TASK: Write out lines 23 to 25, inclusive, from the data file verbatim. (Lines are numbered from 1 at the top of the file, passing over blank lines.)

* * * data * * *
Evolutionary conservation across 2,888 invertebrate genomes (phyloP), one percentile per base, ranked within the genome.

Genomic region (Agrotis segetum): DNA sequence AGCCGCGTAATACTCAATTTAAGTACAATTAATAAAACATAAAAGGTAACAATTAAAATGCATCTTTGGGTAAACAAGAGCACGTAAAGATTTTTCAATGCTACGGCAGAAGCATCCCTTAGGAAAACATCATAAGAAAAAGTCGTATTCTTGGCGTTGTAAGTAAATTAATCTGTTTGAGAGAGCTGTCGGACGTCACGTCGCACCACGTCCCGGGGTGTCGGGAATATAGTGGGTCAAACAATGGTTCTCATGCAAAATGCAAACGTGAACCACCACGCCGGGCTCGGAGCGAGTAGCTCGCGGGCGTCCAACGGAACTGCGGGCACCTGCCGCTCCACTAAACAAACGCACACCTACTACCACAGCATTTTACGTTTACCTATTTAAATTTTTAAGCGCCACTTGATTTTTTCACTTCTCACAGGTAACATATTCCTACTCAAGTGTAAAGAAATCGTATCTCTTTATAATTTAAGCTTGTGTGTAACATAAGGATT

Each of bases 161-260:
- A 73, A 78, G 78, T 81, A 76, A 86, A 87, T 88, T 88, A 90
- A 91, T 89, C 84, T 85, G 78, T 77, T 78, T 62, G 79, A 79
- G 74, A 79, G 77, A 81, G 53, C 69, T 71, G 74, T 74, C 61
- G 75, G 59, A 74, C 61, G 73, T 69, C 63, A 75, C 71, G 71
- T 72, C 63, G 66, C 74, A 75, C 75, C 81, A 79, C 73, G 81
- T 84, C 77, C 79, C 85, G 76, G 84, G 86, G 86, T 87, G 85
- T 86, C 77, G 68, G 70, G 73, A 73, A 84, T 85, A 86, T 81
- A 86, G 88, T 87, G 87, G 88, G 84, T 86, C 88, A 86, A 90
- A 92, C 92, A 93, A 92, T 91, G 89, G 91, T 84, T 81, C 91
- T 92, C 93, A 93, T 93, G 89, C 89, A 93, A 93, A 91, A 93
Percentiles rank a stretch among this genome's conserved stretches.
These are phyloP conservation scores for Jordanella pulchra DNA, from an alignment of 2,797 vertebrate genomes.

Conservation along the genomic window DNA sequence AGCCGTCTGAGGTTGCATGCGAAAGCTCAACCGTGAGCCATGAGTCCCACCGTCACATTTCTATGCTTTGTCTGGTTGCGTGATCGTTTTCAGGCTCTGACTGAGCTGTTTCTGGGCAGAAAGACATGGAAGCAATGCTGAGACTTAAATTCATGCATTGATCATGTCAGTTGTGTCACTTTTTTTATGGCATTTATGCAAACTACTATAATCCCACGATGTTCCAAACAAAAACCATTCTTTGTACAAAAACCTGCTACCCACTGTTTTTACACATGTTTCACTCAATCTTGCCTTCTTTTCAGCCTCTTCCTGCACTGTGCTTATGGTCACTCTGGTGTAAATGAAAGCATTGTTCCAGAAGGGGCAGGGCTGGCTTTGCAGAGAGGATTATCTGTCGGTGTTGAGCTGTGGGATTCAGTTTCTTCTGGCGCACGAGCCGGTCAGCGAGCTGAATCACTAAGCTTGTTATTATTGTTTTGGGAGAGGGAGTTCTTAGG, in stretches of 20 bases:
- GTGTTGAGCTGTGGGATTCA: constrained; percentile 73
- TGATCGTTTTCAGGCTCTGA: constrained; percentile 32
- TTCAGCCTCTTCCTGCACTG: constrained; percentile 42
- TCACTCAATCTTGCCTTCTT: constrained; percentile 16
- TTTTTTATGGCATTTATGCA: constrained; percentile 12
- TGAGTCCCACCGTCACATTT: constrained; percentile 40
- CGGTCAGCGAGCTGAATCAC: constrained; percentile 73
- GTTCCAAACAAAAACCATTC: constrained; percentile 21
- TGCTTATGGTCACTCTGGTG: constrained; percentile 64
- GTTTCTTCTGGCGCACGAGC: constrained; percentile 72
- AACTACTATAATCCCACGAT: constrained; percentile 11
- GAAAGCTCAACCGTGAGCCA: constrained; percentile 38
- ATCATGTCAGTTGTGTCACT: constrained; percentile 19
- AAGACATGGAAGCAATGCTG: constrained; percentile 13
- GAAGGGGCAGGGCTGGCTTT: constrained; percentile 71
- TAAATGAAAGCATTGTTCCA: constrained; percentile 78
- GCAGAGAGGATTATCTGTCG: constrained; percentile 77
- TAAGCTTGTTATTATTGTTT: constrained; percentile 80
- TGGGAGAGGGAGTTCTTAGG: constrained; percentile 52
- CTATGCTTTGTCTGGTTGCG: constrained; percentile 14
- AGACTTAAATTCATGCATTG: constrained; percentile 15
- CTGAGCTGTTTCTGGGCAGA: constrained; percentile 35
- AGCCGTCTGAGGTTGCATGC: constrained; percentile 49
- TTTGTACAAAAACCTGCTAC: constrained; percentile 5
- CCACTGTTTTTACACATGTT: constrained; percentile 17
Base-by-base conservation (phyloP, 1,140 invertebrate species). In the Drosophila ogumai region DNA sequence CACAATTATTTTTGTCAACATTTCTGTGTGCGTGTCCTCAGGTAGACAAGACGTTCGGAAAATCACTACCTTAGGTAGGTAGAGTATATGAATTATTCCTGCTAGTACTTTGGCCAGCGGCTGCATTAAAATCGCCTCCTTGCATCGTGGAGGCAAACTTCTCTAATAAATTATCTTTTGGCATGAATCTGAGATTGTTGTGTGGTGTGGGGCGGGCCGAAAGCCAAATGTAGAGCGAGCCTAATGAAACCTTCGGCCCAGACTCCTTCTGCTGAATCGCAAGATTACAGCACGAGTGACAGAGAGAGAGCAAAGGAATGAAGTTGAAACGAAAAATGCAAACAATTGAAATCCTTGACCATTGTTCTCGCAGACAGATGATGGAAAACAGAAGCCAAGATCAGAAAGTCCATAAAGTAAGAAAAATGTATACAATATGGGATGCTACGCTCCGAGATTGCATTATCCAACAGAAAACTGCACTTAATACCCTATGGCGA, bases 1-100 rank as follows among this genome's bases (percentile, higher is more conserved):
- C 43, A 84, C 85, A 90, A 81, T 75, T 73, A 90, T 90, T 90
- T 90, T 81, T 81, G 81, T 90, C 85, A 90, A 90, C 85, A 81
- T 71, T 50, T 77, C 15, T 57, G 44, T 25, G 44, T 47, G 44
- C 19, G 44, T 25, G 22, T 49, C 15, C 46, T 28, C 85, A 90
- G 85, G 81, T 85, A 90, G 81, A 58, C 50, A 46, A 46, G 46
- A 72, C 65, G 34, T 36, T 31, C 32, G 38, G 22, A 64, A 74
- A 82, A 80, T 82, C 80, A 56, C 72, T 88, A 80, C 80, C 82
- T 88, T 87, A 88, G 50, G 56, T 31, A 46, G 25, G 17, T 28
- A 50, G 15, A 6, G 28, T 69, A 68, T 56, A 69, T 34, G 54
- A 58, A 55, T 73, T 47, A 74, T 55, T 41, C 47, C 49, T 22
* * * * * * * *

- CGGTCAGCGAGCTGAATCAC: constrained; percentile 73
- GTTCCAAACAAAAACCATTC: constrained; percentile 21
- TGCTTATGGTCACTCTGGTG: constrained; percentile 64